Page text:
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Discipleship Part III


Luke 9:23 (KJV)
23 And he said to them all, If any man will come after me, let him deny himself, and take up his cross daily, and follow me.

Have you run into a difficult person lately?

Working with people is mandatory in terms of getting somewhere in life. Unless we have self-sustained lives on a deserted island, we will be encountering people…all kinds of people. While some are kind and delightful, there are those who can be downright nasty.

Sometimes we console ourselves with the explanation: ‘This difficult person must have issues.’ It is reminiscent of the following story:

One Sunday Morning

A woman wakes up late on Sunday morning and realizes that church will be starting soon. She feverishly tries to wake up her husband, but he merely yawns and rolls over. She tries again…no success. Then the woman becomes louder and more aggressive: ‘Wake up, it is time to get ready for church.’

Finally the man slowly rises upright and says, ‘I don’t want to go to church!’

The woman is aghast. ‘You don’t want to go to church?’

‘No,’ he sulks, ‘and I will give you three reasons why not.
First, the church is full of hypocrites!
Second, there are people there that I don’t like.
Third, there are people there who don’t like me.’

Pausing for a moment, the woman replies:

‘I will give you three reasons why you are going to church:
First, you need to set a good example.
Second, there are people who are counting on you.
Third, you need to go to church because you are the pastor!’

Tackling the ‘Issues’

Whether we develop a phobia regarding difficult people, or we feel life is all uphill, or sometimes the goal does not seem worth the effort, we need to be reminded of this simple fact.

Every person has ‘issues,’ ‘baggage,’ and ‘challenges.’ Perhaps these are merely euphemisms for the Biblical concept of ‘sin.’ Whether you are dealing with difficult people or you, in fact, are the difficult person, there is a solution. It is a glorious, God-given solution, that leads to fulfillment, fruitfulness, and freedom. It is called Biblical discipleship. Jesus Christ offers this to all who will hear and obey.

‘Discipleship’ simply means to ‘follow the Master;’ to learn from and become like the Teacher Himself. Jesus makes discipleship the core goal of what has become the ‘Great Commission,’ found in Matthew 28:18-20. This Commission is the only assignment Christ ever gave His church. The purpose is to ‘make disciples of all nations.’ When the Church makes disciples around the block and around the world, they are fulfilling the very mission Christ gave. Anything less…or anything else…is to miss the mark.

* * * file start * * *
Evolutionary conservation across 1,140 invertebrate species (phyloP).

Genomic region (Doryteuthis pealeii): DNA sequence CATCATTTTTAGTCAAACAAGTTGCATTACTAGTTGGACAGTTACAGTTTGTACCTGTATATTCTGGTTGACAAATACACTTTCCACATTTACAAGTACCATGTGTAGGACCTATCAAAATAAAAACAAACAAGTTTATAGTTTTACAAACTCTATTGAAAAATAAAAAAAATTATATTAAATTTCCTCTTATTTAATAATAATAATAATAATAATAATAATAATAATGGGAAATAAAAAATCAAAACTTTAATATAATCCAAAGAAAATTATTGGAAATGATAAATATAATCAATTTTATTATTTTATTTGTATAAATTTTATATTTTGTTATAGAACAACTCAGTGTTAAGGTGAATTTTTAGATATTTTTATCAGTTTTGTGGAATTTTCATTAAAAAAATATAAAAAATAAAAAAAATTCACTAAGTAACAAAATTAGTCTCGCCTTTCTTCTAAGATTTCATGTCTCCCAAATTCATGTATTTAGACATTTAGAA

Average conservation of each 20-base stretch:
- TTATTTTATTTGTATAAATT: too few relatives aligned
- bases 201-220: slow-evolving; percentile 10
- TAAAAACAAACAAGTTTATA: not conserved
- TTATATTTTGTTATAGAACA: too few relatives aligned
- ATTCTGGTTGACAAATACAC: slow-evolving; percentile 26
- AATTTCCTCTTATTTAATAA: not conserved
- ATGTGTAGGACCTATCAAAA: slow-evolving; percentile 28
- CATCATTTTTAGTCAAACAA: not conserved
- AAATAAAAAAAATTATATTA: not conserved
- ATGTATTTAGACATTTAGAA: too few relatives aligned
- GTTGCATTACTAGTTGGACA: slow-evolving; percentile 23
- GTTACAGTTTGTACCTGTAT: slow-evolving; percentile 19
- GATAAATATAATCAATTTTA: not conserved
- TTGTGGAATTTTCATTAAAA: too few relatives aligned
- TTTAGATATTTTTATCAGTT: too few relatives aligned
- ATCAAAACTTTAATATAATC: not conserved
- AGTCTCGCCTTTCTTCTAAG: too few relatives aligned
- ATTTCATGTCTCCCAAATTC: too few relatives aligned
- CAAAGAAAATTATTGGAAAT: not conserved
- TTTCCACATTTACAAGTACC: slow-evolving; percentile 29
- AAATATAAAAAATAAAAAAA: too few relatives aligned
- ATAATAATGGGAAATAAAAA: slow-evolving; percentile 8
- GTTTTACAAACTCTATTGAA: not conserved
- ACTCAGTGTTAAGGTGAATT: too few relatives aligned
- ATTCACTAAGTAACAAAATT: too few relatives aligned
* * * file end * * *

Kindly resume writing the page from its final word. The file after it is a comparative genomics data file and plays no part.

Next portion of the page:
The reason is very simple: discipleship helps us leave the old life behind and enter into a new, Godly, Spirit-empowered life. Instead of being a dried out old wineskin, we become as ‘new wineskins’ in order to contain the ‘new wine.’ Rather that be a tattered old garment in desperate need of patching, we become a hole-proof ‘new garment.’ Disciples know God’s truth and this truth makes them free (John 8:31-32).

Pay the Price: It’s Worth It!
Luke 9:23 (KJV)
23 And he said to them all, If any man will come after me, let him deny himself, and take up his cross daily, and follow me.

Biblical discipleship is worth the price and the effort. In the above verse, Jesus makes it very clear three strong yet stark conditions:

1. Self-denial: this is a hard one throughout the ages, but it is especially difficult today. In western society, people are taught to be self-reliant, self-centered, highly individualistic, acute narcissists. They are encouraged to put self-interest above all else.

Yet the price of not following Jesus is even higher; for if the person seeks to do self-pleasing, life-enhancing things first, they actually lose it; if they live a life of self-denial, they will find it (Matthew 16:25). Self-denial is actually liberating, since we actually turn our back on selfishness and sin. We get to have a fresh start with God.

2. Cross-bearing: Again, this sounds like a painful concession. Furthermore, the cross signifies humiliation, loss, and death. Yet, like self-denial, it is the key to freedom. Because the ‘issues’ that have plagued you, perhaps all your life, are nailed to the Cross. Your sin nature is dealt a death blow. (Romans 6:6). From now on, you have the right to live a new life (Romans 6:4).

3. Follow Jesus: Like Ruth the Moabitess with Naomi the Judean, we have to be willing to go where Jesus wants us to go and do what He wants us to do. ‘Following Jesus’ also means that we are ‘diligently seekers’ of God, not casual inquirers. The diligent seeker looks to God, seeks God, and holds onto God until they receive the blessing (Gen 32:24-30). Those who diligently seek show themselves to be people strong in faith who will not fail to receive their reward (Hebrew 11:6).

Any person who will truly follow the road to discipleship will find that their ‘issues’ will be addressed, their sin forgiven, and their battles into victories. Instead of being part of the problem, they become part of the solution. Discipleship will transform them from being dozy to diligent, from defeat to determination, from being difficult to delightful.

When you seriously consider it, discipleship is more than just a ‘good idea.’ It is ‘the God idea.’ It is not optional but gloriously mandatory. And when properly pursued, it leads a victorious, fruitful, abundant life that others can only dream of.

Yes, discipleship is the only true way to freedom.

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